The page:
How to Break Free of Analysis Paralysis: Don’t Overthink Your Content

overthink

Many people get stuck when coming up with content marketing ideas.

They know they should be doing content marketing to build their brand, create awareness and community, engage with fans or customers, and drive major business results, but they often don’t know where to begin.

This is because they’re overthinking it. Don’t overthink or get bogged down and hung up on finding the right thing to post or share. Not every piece of content has to be a work of art that takes a lot of time to create.

In fact, some of the most consumed content right now is that which is live or feels current, in-the-moment, spontaneous, and voyeuristic. This is why short, disappearing videos, such as SnapChat and Instagram stories are so popular.

“But I don’t understand why people like that kind of stuff,” I can already hear you saying. “Who wants to watch me go about my day, doing errands, or working? I just don’t get it.

The good news is you don’t have to ‘get it.’ If your target audience gets it, then do it. It’s not about you, remember? It’s about your audience. Personal feelings are not what should drive content marketing decisions or larger business decisions as whole. To succeed, one must respond to the needs of the market and cast one’s personal biases aside.

And don’t worry about failure or looking stupid. Don’t pull your hair out trying to get your hair and the lighting just right for the video or scrutinizing every word of your blog post before hitting “publish” or “post.” If you doubt and second-guess yourself before publishing, you’ll never get anything done and stand in the way of your own progress.

Content marketing – like many things in life – only generates significant returns when done frequently and consistently. The results are cumulative and build over time.

Document more than you create.

Here’s a helpful tip if you’re feeling stuck: Document more than you create.

Not all of your content has to be your original thoughts or ideas. Share relevant updates, post trending news articles or videos about your industry featuring a brief caption with your own two-cents on the issue, or take people through a typical work day or project. Share tips, quotes, and insights as you learn them and provide the information with a source.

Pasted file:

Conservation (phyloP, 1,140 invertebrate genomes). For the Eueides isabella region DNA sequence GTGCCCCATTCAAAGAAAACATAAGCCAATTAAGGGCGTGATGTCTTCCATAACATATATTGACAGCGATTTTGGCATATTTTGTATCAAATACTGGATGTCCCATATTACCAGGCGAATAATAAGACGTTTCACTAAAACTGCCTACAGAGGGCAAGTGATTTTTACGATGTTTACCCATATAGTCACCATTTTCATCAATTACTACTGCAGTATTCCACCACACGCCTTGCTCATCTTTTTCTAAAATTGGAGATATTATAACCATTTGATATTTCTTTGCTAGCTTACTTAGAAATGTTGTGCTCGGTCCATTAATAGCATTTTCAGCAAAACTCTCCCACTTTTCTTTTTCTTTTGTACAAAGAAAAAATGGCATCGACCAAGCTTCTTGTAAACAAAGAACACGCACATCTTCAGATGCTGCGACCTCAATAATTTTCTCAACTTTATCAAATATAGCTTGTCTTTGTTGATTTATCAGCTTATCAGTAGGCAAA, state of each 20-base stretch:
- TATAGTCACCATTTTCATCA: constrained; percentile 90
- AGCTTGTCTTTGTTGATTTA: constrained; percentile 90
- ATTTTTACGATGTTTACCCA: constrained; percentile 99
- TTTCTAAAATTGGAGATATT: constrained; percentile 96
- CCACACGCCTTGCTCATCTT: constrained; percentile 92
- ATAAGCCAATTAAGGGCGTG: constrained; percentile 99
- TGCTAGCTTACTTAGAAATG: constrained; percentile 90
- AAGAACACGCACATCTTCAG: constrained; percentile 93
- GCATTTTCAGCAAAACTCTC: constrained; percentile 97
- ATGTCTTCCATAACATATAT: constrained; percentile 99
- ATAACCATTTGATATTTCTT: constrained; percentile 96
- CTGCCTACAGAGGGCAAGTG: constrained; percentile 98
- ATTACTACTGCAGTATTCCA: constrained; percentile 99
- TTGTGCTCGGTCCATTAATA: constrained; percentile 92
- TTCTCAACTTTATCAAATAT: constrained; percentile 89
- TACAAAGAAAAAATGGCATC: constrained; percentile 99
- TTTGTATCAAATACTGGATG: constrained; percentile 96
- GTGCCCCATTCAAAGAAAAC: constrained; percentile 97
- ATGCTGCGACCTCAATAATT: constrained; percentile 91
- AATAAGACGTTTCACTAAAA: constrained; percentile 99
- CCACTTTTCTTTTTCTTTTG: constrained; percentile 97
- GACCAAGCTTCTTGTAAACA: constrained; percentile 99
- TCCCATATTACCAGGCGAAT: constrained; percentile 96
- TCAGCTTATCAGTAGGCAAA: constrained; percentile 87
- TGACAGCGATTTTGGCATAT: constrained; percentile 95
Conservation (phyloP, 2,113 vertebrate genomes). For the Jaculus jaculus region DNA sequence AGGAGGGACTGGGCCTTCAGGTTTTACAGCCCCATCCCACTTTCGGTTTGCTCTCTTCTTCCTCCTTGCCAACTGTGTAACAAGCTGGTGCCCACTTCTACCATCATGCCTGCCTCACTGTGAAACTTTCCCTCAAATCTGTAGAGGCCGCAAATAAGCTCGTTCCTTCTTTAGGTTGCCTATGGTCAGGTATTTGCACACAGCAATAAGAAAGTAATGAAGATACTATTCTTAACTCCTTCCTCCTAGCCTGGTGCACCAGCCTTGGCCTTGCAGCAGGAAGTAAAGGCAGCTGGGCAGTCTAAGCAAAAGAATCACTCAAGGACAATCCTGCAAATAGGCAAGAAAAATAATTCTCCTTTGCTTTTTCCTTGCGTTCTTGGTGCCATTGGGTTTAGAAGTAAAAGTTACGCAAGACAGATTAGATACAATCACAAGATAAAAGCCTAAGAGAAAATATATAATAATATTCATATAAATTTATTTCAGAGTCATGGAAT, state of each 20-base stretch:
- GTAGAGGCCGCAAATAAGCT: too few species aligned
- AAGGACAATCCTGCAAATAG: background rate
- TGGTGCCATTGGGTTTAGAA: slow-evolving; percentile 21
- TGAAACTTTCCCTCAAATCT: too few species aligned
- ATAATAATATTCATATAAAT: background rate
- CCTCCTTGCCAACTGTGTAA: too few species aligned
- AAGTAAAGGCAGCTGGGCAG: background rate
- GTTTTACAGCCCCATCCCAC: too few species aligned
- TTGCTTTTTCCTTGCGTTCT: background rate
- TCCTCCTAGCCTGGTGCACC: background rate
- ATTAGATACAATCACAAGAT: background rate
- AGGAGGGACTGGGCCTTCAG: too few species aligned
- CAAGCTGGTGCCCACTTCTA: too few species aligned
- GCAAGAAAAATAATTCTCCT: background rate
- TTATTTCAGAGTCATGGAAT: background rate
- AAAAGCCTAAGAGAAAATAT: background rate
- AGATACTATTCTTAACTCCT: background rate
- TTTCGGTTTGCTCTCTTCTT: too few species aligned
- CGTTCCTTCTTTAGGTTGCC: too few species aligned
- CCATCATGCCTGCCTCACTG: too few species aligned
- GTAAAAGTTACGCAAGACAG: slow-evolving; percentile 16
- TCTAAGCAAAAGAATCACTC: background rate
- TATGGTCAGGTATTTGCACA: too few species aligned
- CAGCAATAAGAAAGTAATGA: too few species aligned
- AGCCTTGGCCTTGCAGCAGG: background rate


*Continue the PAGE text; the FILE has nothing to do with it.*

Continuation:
And if something flops, gets no response, or receives negative responses, don’t get discouraged. I’ts important to keep going.

From my own experience as a freelancer and entrepreneur, I know that it’s incredibly important not to dwell on rejection or failures. The only way to win and maintain the enormous amounts of stamina needed to succeed is to channel your energy productively. If something doesn’t work out, simply dust yourself off and move onto the next thing. Unless you’re relentlessly and continually putting out content, your efforts to get noticed will fail.

Share your growth.

Don’t be afraid of showing that you are learning and growing.

Besides fear of failure and “creator’s block,” many people worry that they are not yet an expert or “thought leader” worthy of sharing with the world.

The truth is, you are worthy of contributing to the conversation as long as you stick to what you know. Avoid the common mistake of talking about things about which you lack sufficient knowledge or expertise. It will be painfully obvious and you’ll sound like a jerk. Rather, take people through your process. If you tell your story with conviction and sincerity, your content will be more likely to resonate and find an audience.

When I learned this, it was a relief. I no longer felt the pressure to prove I was an expert on everything. Simply by sharing my journey and documenting my process of starting a digital marketing agency, I can create content that can educate, entertain, and inspire on a regular basis.

And here’s the best part:

It doesn’t take much time away from my other responsibilities, because all I’m doing is showing my work and sharing what I learn as I go. As long as you can do it in a way that will keep your audience’s attention and provide them with value, it will catch on.

Don’t get caught up on things like lighting, camera gear, and your hair. It’s more important your content has substance and communicates authenticity. Not only on social media, but in the world in general, authenticity is of primary importance. Being authentic builds credibility, trust, and ‘likeability.’

When you earn the trust and adoration of your audience, you increase the likelihood that they will want to support you and your endeavors.

That is how community and brand are built.

——

Examples of documenting instead of creating:

Note: All of the following can be done from your smartphone and most can be delegated to someone else in your organization. 

Wedding Planner: Produce short Facebook and/or YouTube videos with phone or camera featuring the couples sharing how they met. Capture the process of planning the wedding from the first client meeting to hiring a caterer to preparing the hall to the party itself.